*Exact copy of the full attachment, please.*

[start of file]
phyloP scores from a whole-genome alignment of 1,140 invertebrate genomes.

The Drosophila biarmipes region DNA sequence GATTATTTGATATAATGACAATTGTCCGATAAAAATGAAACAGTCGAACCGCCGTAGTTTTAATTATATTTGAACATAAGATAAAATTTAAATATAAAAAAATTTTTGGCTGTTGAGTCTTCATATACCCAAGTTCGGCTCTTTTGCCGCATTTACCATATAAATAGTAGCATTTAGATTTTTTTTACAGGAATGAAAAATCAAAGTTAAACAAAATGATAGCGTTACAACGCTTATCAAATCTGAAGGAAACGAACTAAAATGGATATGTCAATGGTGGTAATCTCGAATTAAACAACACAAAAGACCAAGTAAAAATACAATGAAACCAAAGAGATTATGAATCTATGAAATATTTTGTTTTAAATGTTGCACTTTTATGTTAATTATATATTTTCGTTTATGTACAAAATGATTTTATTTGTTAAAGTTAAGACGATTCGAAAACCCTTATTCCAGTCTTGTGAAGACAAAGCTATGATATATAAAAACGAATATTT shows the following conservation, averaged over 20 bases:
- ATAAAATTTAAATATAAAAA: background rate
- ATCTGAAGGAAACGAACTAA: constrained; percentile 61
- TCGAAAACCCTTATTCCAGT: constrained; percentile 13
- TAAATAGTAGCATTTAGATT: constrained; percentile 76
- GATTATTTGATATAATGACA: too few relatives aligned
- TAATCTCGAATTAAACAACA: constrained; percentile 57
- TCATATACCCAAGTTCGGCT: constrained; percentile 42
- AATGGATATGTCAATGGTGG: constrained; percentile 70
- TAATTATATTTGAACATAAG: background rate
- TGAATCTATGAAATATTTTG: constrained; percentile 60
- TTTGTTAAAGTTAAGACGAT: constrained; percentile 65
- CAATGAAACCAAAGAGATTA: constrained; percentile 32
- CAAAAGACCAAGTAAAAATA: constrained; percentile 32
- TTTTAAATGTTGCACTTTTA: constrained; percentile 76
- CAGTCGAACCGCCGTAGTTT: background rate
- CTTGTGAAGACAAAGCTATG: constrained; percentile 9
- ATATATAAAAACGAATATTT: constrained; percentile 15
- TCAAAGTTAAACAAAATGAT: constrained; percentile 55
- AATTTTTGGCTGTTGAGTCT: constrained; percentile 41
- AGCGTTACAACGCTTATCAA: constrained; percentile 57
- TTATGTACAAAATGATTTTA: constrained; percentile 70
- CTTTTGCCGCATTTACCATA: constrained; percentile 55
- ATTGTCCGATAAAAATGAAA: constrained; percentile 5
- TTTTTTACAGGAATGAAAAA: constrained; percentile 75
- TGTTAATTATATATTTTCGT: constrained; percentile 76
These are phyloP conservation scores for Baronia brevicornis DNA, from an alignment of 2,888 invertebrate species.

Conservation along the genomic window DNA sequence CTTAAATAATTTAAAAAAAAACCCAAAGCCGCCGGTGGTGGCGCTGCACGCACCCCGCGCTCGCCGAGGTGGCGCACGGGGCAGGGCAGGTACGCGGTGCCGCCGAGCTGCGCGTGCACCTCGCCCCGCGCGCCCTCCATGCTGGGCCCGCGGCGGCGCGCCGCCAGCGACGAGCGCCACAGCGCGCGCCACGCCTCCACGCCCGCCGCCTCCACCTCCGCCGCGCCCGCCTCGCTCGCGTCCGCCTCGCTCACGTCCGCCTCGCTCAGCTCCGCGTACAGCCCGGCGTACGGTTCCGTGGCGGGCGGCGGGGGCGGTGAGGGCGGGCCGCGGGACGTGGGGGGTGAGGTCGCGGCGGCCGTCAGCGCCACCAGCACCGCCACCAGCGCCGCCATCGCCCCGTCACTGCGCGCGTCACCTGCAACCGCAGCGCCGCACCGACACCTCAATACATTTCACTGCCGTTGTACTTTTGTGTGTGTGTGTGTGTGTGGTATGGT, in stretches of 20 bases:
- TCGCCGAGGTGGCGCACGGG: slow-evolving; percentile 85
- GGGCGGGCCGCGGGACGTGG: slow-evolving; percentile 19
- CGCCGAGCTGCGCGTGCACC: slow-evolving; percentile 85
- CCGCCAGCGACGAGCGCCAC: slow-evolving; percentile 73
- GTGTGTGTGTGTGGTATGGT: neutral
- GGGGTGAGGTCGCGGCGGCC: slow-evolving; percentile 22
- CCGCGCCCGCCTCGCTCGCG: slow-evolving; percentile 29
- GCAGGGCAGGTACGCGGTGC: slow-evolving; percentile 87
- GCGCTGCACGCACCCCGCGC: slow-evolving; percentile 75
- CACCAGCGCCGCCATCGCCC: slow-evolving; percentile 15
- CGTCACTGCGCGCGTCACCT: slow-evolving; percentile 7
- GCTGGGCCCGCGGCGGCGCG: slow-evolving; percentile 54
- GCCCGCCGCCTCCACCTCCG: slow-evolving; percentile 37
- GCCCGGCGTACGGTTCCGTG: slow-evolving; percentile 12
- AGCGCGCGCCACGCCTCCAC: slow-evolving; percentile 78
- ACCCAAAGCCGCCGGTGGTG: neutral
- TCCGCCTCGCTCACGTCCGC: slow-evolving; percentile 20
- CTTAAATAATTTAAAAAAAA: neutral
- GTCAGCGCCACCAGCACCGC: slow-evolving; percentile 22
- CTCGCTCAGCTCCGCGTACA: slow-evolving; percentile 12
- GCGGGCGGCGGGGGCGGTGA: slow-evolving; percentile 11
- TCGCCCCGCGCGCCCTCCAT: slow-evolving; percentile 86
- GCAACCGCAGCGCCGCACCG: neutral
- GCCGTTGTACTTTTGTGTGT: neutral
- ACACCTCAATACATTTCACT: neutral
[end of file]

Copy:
phyloP scores from a whole-genome alignment of 1,140 invertebrate genomes.

The Drosophila biarmipes region DNA sequence GATTATTTGATATAATGACAATTGTCCGATAAAAATGAAACAGTCGAACCGCCGTAGTTTTAATTATATTTGAACATAAGATAAAATTTAAATATAAAAAAATTTTTGGCTGTTGAGTCTTCATATACCCAAGTTCGGCTCTTTTGCCGCATTTACCATATAAATAGTAGCATTTAGATTTTTTTTACAGGAATGAAAAATCAAAGTTAAACAAAATGATAGCGTTACAACGCTTATCAAATCTGAAGGAAACGAACTAAAATGGATATGTCAATGGTGGTAATCTCGAATTAAACAACACAAAAGACCAAGTAAAAATACAATGAAACCAAAGAGATTATGAATCTATGAAATATTTTGTTTTAAATGTTGCACTTTTATGTTAATTATATATTTTCGTTTATGTACAAAATGATTTTATTTGTTAAAGTTAAGACGATTCGAAAACCCTTATTCCAGTCTTGTGAAGACAAAGCTATGATATATAAAAACGAATATTT shows the following conservation, averaged over 20 bases:
- ATAAAATTTAAATATAAAAA: background rate
- ATCTGAAGGAAACGAACTAA: constrained; percentile 61
- TCGAAAACCCTTATTCCAGT: constrained; percentile 13
- TAAATAGTAGCATTTAGATT: constrained; percentile 76
- GATTATTTGATATAATGACA: too few relatives aligned
- TAATCTCGAATTAAACAACA: constrained; percentile 57
- TCATATACCCAAGTTCGGCT: constrained; percentile 42
- AATGGATATGTCAATGGTGG: constrained; percentile 70
- TAATTATATTTGAACATAAG: background rate
- TGAATCTATGAAATATTTTG: constrained; percentile 60
- TTTGTTAAAGTTAAGACGAT: constrained; percentile 65
- CAATGAAACCAAAGAGATTA: constrained; percentile 32
- CAAAAGACCAAGTAAAAATA: constrained; percentile 32
- TTTTAAATGTTGCACTTTTA: constrained; percentile 76
- CAGTCGAACCGCCGTAGTTT: background rate
- CTTGTGAAGACAAAGCTATG: constrained; percentile 9
- ATATATAAAAACGAATATTT: constrained; percentile 15
- TCAAAGTTAAACAAAATGAT: constrained; percentile 55
- AATTTTTGGCTGTTGAGTCT: constrained; percentile 41
- AGCGTTACAACGCTTATCAA: constrained; percentile 57
- TTATGTACAAAATGATTTTA: constrained; percentile 70
- CTTTTGCCGCATTTACCATA: constrained; percentile 55
- ATTGTCCGATAAAAATGAAA: constrained; percentile 5
- TTTTTTACAGGAATGAAAAA: constrained; percentile 75
- TGTTAATTATATATTTTCGT: constrained; percentile 76
These are phyloP conservation scores for Baronia brevicornis DNA, from an alignment of 2,888 invertebrate species.

Conservation along the genomic window DNA sequence CTTAAATAATTTAAAAAAAAACCCAAAGCCGCCGGTGGTGGCGCTGCACGCACCCCGCGCTCGCCGAGGTGGCGCACGGGGCAGGGCAGGTACGCGGTGCCGCCGAGCTGCGCGTGCACCTCGCCCCGCGCGCCCTCCATGCTGGGCCCGCGGCGGCGCGCCGCCAGCGACGAGCGCCACAGCGCGCGCCACGCCTCCACGCCCGCCGCCTCCACCTCCGCCGCGCCCGCCTCGCTCGCGTCCGCCTCGCTCACGTCCGCCTCGCTCAGCTCCGCGTACAGCCCGGCGTACGGTTCCGTGGCGGGCGGCGGGGGCGGTGAGGGCGGGCCGCGGGACGTGGGGGGTGAGGTCGCGGCGGCCGTCAGCGCCACCAGCACCGCCACCAGCGCCGCCATCGCCCCGTCACTGCGCGCGTCACCTGCAACCGCAGCGCCGCACCGACACCTCAATACATTTCACTGCCGTTGTACTTTTGTGTGTGTGTGTGTGTGTGGTATGGT, in stretches of 20 bases:
- TCGCCGAGGTGGCGCACGGG: slow-evolving; percentile 85
- GGGCGGGCCGCGGGACGTGG: slow-evolving; percentile 19
- CGCCGAGCTGCGCGTGCACC: slow-evolving; percentile 85
- CCGCCAGCGACGAGCGCCAC: slow-evolving; percentile 73
- GTGTGTGTGTGTGGTATGGT: neutral
- GGGGTGAGGTCGCGGCGGCC: slow-evolving; percentile 22
- CCGCGCCCGCCTCGCTCGCG: slow-evolving; percentile 29
- GCAGGGCAGGTACGCGGTGC: slow-evolving; percentile 87
- GCGCTGCACGCACCCCGCGC: slow-evolving; percentile 75
- CACCAGCGCCGCCATCGCCC: slow-evolving; percentile 15
- CGTCACTGCGCGCGTCACCT: slow-evolving; percentile 7
- GCTGGGCCCGCGGCGGCGCG: slow-evolving; percentile 54
- GCCCGCCGCCTCCACCTCCG: slow-evolving; percentile 37
- GCCCGGCGTACGGTTCCGTG: slow-evolving; percentile 12
- AGCGCGCGCCACGCCTCCAC: slow-evolving; percentile 78
- ACCCAAAGCCGCCGGTGGTG: neutral
- TCCGCCTCGCTCACGTCCGC: slow-evolving; percentile 20
- CTTAAATAATTTAAAAAAAA: neutral
- GTCAGCGCCACCAGCACCGC: slow-evolving; percentile 22
- CTCGCTCAGCTCCGCGTACA: slow-evolving; percentile 12
- GCGGGCGGCGGGGGCGGTGA: slow-evolving; percentile 11
- TCGCCCCGCGCGCCCTCCAT: slow-evolving; percentile 86
- GCAACCGCAGCGCCGCACCG: neutral
- GCCGTTGTACTTTTGTGTGT: neutral
- ACACCTCAATACATTTCACT: neutral